Sid Caesar died today at 91, after a brief illness. The ground-breaking saxophonist-turned-comedian and television performer had been almost completely out of the limelight for around 15 years. His primary personal contributions to our entertainment world are highly concentrated in the “Golden Age” of television when he was a superstar, but his influence is still strongly felt today in the observational-yet physical comedy of the likes of Jerry Seinfeld. The work of Caesar’s writers and co-performers is legendary and has included Mel Brooks, Carl Reiner, Woody Allen, Neil Simon, Larry Gelbart (M*A*S*H*) and Imogene Coca.
Here is TV Mix’s list of his 7 most essential performances:
Your Show of Shows (1953-54): With co-stars Coca and later Reiner and Howard Morris, Caesar created a number of indelible characters and skits, and here is also where he fostered the writing skills of Reiner, Allen and Gelbart. Subsequent superstardom would send Caesar into the rarified world of occasional guest starring roles and his own show in 1957, while also propelling him into alcoholism and barbiturate addiction that would haunt him for decades.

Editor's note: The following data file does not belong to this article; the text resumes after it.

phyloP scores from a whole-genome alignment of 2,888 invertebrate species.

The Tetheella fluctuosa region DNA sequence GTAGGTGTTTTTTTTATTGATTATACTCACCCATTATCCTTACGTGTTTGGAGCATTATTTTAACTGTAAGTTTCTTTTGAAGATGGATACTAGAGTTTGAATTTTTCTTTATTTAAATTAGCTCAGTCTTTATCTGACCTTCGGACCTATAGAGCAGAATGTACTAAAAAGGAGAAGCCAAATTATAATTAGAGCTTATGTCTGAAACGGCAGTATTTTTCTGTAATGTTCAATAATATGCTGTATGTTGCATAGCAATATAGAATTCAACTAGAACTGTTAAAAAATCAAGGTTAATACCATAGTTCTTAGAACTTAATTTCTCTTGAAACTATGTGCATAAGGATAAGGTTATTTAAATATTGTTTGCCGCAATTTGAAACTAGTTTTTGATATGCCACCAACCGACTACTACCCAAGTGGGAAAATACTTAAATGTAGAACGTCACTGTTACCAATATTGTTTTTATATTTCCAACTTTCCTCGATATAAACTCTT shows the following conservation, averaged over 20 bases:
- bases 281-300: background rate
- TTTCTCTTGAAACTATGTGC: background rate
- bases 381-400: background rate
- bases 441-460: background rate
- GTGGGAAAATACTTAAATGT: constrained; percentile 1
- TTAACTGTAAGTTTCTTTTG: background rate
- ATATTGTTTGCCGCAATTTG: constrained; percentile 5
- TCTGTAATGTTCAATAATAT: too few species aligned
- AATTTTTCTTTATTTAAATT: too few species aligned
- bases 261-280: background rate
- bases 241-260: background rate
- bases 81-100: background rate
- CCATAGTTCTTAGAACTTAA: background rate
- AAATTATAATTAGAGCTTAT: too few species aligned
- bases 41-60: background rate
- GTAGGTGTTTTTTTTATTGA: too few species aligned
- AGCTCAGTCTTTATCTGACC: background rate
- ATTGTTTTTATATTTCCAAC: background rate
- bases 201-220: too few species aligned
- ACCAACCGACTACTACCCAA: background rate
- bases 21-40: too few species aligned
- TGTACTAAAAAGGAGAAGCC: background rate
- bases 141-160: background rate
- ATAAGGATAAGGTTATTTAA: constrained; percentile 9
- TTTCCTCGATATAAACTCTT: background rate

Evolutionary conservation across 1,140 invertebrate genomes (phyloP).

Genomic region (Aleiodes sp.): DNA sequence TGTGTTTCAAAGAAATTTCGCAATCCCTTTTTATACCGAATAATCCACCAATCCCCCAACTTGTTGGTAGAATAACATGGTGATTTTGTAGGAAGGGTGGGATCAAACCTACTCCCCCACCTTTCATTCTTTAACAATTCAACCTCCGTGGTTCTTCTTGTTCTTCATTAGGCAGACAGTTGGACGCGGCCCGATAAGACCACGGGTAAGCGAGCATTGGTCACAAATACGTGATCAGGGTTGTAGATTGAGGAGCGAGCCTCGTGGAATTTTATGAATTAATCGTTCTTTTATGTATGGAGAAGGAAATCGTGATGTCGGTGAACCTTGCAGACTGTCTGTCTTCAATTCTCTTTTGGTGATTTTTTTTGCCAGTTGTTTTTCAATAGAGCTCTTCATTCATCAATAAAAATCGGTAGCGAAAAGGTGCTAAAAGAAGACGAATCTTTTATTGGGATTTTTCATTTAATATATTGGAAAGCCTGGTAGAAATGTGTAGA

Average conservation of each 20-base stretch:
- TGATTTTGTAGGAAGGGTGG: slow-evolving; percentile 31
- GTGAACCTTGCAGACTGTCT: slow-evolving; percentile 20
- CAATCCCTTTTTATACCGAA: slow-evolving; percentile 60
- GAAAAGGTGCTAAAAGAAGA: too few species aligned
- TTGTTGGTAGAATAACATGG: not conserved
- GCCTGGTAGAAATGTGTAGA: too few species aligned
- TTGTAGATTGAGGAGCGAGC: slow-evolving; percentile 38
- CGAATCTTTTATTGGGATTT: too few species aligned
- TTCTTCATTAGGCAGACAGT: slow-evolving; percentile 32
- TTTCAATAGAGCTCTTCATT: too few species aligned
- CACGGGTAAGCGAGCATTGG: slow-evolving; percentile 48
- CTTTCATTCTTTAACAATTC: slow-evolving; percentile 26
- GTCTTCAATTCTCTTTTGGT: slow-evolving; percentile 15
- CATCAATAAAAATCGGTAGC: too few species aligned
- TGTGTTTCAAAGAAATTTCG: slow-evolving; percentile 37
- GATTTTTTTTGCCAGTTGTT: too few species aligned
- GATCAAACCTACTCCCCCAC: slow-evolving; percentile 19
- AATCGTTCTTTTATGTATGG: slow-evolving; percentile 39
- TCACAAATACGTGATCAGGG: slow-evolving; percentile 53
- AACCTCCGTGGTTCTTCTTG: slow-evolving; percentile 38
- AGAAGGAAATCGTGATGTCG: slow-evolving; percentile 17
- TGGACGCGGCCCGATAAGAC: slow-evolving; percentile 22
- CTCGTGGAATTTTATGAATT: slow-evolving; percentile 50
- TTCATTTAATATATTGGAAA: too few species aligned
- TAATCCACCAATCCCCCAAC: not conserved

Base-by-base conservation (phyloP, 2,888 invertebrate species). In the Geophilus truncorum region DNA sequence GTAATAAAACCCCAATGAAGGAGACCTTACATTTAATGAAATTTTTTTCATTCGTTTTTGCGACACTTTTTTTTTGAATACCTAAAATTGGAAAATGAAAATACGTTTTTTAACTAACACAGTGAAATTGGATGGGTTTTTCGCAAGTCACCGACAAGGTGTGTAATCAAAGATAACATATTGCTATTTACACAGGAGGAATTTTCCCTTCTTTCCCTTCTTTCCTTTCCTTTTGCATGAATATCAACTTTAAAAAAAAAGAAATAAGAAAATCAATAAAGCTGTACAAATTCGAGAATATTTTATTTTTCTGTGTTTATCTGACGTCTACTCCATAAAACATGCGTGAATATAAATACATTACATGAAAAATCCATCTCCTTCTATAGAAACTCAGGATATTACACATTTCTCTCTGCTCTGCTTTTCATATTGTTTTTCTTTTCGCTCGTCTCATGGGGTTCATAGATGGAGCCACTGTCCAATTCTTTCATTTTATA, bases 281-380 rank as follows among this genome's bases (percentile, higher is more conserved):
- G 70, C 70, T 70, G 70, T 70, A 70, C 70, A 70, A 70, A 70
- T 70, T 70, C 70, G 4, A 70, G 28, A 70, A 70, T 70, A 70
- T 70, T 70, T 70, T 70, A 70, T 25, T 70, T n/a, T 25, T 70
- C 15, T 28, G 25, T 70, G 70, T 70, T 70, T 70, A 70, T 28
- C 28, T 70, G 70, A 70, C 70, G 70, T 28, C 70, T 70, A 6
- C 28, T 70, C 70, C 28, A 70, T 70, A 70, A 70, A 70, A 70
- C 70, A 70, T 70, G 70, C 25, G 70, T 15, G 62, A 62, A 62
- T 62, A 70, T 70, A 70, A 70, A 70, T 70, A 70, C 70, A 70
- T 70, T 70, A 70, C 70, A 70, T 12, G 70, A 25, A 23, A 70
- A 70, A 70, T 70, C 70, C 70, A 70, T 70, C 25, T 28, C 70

It’s A Mad, Mad, Mad, Mad World (1963): Caesar is in top form as one of the four primary treasure-seeking supports (along with Milton Berle/Ethel Merman, Jonathan Winters and Mickey Rooney/Buddy Hackett) of this massive all-star filmic tableaux of comedy, and this is how many who grew up in the 60’s and 70’s remember him. His routine recounting the division of “shares,” the hardware store scene and the bi-plane scene are all-time classics.
Playboy After Dark (1969): Caesar’s two appearances at Hugh Hefner’s polymath penthouse party alongside the likes of The Grateful Dead, Noel Harrison, Mort Sahl and Linda Ronstadt are understated yet fascinating on many levels. You see the genius and the demons under the surface.
When Things Were Rotten (TV — 1975) and Silent Movie (1976): Again Sid is in his element, working with Brooks, his old employee and colleague. When Things… unfortunately could not take hold in its attempt to capitalize on Brooks’ post Blazing Saddles popularity to compete with Monty Python. Not long after Silent Movie Caesar would check into rehab and go cold turkey.
The Cheap Detective (1978): Sid again working with an old writing friend, this time Simon.
Grease (1978) and Grease II (1982): A new generation saw in his Coach Calhoun a mere shadow, but still potent and surprisingly understated.
The Wonderful Ice Cream Suit (1998): In one of his final roles, Sid shows he still has it as he plays an East L.A. Tailor interacting with Joe Mantegna, Edward James Olmos, Gregory Sierra and Esai Morales in this Ray Bradbury film adaptation
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